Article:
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U.K. company Titan Publishing plans to expand its reach in July with a new imprint devoted to original creator-owned comics and new and classic graphic novels. Each release will be available the same day in print and digital versions on comiXology and other platforms.
Titan Comics will launch with the debut of Chronos Commandos: Dawn Patrol by Stuart Jennett and the newly colored expanded Numbercruncher by Si Spurrier and P.J. Holden, which originally appeared in Judge Dredd Megazine, alongside collections of Ring of Roses by Das Petrou and John Watkiss, Thrud the Barbarian by Carl Critchlow and two never-before published volumes of The First Kingdom by Jack Katz.
Those releases will be followed in September by Gravestown by Roger Gibson and Vince Danks, and Surface Tension by Jay Gunn, and in October by Death Sentence by Monty Nero and Mike Dowling.
Titan Comics Publisher Nick Landau tells USA Today he’s particularly excited for readers to discover Death Sentence and The First Kingdom, saying, “”The first because it is a masterfully constructed sci-fi psycho-drama, and the latter because for over 25 years I have been a fan of Jack Katz’s First Kingdom and following on from our success with the six-book Simon & Kirby Library, we are ever so proud that Jack has completed the series — which originally stopped publication halfway through — for the launch of Titan Comics.”
He adds in a press release, “This is the start of something very special. We’re searching out fantastic new voices and astonishing new artists, and helping them bring their dream projects to fruition – as well as remaining a world-leader in the field of classic comics restoration and republication.”
2000AD Prog #1791 came out last week, and it’s a big one. As well as having the last-ever installment of the 15-year saga of “Nicolai Dante,” and containing the first Judge Dredd strip since the post-movie premiere buzz took off in earnest, it also features the finale of “1947” by writer Kek-W and artist Mike Dowling. Kek has originated many classic thrills (to use the official Tharg-sanctioned vernacular) for 2000AD, including “Kid Cyborg,” “Rose O’Rion” (my personal favorite), “Second City Blues” and, most recently (and to great critical acclaim), “Angel Zero,” with John M Burns. I spoke to Kek about the three-part thriller, which has reimagined Britain’s post-World War II years in a way that evokes, and invokes, plenty of iconic U.K. science fiction. The first part of the strip ended on a shocking reveal: In this the year of his centennial, the leader of the resistance to an invading race of fascistic aliens was real-life computer pioneer Alan Turing.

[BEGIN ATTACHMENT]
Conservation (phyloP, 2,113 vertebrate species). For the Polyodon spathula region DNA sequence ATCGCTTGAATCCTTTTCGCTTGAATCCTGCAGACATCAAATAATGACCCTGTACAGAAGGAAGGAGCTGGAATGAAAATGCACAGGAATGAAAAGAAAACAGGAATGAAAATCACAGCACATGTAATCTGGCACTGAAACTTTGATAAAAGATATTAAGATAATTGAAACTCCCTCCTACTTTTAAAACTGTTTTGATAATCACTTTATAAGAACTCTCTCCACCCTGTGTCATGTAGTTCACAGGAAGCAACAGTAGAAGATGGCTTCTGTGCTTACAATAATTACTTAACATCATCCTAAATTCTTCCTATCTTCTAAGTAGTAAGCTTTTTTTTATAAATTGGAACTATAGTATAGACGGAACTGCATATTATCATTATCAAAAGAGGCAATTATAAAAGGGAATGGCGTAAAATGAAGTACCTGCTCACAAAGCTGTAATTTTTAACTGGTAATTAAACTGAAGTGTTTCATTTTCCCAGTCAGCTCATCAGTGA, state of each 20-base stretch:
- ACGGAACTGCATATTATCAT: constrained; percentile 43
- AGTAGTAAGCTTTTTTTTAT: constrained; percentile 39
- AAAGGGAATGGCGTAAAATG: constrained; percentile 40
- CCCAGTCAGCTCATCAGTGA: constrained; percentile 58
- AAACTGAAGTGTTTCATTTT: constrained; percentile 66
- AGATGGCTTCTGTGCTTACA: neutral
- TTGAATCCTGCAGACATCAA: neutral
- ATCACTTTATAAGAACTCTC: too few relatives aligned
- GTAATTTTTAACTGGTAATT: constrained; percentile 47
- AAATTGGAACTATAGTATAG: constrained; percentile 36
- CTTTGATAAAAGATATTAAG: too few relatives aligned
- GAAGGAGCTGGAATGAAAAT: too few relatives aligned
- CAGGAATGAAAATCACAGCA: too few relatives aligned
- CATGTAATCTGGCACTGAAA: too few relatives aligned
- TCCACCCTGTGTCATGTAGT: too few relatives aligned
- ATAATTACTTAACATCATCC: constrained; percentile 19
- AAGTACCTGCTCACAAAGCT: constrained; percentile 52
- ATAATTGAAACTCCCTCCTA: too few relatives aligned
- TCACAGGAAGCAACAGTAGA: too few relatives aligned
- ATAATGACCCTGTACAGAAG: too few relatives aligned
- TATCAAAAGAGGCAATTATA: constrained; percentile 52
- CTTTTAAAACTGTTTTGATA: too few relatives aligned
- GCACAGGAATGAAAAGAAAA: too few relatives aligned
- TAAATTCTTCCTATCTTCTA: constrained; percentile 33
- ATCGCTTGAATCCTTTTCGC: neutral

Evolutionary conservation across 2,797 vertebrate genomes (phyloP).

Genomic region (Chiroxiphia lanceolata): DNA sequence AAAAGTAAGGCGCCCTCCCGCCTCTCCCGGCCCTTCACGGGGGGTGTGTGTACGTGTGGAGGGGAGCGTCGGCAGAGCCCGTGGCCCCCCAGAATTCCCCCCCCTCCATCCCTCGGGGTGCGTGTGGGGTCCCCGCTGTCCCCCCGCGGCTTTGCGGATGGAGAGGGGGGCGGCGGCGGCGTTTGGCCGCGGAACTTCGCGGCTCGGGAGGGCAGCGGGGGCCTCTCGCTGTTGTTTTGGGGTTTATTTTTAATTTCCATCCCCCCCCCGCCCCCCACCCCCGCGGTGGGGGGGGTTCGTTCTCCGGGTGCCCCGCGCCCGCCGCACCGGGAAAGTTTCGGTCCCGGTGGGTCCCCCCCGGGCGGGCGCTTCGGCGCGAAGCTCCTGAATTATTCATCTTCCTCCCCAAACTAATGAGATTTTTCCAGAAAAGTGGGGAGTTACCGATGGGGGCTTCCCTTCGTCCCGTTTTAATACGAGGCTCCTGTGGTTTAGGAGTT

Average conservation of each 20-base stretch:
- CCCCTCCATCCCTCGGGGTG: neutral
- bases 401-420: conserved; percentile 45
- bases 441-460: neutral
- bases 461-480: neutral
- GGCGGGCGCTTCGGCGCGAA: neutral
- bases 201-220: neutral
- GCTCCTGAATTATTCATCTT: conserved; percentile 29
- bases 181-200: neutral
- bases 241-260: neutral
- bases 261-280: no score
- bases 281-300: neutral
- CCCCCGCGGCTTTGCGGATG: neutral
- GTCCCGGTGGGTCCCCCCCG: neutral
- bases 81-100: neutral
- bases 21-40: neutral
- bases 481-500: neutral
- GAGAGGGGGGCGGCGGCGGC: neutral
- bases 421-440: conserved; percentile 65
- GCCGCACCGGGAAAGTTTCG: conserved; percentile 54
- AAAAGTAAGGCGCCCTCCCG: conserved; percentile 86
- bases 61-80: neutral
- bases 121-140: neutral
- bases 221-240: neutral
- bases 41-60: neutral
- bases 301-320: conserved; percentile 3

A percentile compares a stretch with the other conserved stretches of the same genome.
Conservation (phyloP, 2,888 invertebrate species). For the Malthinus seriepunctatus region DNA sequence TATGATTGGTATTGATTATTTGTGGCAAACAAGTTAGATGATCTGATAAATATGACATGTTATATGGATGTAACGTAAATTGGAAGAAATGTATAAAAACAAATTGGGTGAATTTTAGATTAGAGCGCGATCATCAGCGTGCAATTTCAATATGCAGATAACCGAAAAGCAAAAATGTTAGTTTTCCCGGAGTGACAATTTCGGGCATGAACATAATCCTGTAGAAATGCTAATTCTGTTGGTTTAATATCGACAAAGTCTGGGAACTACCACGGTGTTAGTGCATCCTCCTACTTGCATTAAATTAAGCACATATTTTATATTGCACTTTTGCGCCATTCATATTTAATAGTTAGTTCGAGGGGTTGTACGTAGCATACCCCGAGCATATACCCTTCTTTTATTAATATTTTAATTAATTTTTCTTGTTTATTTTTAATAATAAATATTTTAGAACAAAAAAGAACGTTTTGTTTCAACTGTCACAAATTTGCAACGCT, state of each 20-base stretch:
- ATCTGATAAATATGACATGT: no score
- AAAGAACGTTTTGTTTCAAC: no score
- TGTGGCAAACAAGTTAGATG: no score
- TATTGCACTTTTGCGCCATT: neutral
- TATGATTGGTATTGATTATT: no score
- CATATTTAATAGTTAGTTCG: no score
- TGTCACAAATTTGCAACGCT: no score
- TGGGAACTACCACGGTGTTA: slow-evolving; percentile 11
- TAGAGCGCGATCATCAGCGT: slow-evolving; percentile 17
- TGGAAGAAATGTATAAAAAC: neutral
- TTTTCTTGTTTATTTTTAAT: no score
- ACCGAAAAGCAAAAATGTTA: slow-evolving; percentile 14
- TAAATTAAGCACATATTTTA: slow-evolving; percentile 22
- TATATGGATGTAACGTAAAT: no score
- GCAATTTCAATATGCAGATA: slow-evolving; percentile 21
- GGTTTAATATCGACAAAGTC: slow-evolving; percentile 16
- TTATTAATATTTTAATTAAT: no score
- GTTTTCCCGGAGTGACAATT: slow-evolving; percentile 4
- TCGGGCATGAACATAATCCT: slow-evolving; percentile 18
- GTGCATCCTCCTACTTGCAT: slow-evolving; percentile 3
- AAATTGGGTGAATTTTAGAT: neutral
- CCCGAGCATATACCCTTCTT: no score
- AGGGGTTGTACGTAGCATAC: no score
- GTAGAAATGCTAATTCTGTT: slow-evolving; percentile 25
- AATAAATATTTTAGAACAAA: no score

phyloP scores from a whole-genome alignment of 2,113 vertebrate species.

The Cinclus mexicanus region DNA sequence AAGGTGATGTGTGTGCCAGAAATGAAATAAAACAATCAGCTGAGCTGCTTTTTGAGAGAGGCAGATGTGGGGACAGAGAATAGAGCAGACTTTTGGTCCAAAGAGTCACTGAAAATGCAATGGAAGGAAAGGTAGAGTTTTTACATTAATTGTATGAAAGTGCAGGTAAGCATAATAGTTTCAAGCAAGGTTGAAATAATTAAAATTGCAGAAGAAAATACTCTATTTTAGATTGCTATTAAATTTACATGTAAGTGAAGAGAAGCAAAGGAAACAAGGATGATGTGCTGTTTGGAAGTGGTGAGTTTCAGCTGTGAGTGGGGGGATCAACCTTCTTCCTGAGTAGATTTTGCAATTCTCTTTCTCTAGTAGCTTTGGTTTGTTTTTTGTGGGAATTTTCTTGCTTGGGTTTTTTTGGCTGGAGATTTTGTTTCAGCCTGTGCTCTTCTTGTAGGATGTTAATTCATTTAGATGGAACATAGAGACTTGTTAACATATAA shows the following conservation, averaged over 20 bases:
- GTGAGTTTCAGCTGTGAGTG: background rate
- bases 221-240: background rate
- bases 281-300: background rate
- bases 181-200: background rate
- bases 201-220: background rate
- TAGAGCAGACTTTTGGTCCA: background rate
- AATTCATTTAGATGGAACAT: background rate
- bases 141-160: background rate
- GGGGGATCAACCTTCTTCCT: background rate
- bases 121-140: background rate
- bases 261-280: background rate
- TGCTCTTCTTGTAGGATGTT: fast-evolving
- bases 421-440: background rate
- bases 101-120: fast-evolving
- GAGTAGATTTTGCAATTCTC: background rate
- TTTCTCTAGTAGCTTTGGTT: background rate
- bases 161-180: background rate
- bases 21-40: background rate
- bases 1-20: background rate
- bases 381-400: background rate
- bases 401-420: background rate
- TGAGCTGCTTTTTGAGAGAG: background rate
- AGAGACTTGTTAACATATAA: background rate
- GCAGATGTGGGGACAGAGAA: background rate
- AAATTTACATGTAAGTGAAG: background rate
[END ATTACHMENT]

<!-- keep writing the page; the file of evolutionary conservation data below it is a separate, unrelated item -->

Robot 6: So, using Alan Turing as an action hero seems almost ironic bearing in mind the turns for the tragic his life took after World War II.
Kek-W: Well, Turing was treated appallingly by the authorities in the 1950s over his sexuality. It’s quite awful what they did to him, especially when you consider that his work in analytical cryptography may well have changed the course of WWII. He’s now, quite rightly, acknowledged as one of the pioneers of modern computer science; he coined the expression “Artificial Intelligence”, as well as devising a possible (self-named) test to recognize it. So, along with Philip K. Dick, he could arguably be considered to be one of the godfathers of cyberpunk — his work has had as big an impact on SF writing as it has on mathematics and computer technology. Towards the end of his life, he started looking at biological mathematics – really exotic stuff. There’s no guessing where he would have ended up if he hadn’t committed suicide.